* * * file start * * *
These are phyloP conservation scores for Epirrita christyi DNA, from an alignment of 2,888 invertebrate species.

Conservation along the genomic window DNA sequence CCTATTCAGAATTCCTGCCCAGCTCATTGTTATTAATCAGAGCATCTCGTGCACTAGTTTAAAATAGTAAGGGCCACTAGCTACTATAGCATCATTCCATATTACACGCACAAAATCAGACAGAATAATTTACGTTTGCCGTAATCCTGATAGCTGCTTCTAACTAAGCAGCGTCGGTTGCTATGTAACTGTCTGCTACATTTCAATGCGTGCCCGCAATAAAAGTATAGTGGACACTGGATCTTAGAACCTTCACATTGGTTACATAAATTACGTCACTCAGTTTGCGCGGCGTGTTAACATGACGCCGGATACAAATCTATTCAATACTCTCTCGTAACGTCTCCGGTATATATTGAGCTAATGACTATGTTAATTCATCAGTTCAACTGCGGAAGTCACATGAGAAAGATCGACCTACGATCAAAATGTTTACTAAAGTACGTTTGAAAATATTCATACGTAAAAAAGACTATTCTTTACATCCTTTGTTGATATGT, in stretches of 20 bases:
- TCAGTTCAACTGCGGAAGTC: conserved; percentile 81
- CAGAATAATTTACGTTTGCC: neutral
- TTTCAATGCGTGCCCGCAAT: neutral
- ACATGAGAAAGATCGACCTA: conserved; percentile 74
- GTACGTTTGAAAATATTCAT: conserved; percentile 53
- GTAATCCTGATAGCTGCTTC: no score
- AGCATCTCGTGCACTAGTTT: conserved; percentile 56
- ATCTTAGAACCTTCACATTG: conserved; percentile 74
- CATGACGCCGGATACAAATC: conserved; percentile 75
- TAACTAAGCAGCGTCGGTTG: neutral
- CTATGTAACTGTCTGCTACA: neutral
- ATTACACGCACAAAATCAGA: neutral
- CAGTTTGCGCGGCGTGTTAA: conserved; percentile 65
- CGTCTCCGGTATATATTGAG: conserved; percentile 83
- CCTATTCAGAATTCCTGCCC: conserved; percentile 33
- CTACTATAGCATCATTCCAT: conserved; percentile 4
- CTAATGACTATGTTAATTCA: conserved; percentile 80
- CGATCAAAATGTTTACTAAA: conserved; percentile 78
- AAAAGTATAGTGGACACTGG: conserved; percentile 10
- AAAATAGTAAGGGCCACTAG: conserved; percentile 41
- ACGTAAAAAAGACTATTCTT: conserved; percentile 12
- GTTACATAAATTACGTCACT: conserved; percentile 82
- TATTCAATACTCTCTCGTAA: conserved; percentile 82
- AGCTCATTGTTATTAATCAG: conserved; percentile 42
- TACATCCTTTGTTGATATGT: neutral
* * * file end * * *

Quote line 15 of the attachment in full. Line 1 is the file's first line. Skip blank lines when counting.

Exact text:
- CAGTTTGCGCGGCGTGTTAA: conserved; percentile 65